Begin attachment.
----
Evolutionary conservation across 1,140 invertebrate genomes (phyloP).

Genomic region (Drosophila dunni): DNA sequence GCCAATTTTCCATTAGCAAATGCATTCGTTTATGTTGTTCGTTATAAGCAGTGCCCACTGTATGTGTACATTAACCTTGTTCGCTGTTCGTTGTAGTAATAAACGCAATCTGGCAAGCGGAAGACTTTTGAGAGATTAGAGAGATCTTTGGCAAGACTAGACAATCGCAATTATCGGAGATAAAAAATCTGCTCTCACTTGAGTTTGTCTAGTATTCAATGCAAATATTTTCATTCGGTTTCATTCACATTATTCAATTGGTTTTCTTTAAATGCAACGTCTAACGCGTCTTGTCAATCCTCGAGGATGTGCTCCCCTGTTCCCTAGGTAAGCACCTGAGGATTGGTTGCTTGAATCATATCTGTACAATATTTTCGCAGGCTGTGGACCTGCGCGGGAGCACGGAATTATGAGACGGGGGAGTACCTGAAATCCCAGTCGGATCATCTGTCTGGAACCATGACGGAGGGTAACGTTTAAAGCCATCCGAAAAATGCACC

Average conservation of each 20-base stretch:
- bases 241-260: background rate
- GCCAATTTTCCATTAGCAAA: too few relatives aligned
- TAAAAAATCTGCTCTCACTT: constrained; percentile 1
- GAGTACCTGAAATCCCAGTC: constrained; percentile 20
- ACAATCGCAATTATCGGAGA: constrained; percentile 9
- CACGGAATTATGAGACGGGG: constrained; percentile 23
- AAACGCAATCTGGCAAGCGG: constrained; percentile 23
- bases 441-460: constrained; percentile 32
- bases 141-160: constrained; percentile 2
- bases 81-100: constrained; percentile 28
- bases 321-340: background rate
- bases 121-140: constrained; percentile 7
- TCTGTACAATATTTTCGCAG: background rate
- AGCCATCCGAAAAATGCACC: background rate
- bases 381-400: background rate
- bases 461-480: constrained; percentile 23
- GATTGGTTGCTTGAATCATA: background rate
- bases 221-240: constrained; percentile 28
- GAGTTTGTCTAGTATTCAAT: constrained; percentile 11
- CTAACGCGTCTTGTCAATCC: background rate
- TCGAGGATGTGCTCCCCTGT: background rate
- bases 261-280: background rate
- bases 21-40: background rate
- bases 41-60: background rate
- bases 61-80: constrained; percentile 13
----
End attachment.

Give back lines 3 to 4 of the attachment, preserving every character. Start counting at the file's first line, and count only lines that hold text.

Average conservation of each 20-base stretch:
- bases 241-260: background rate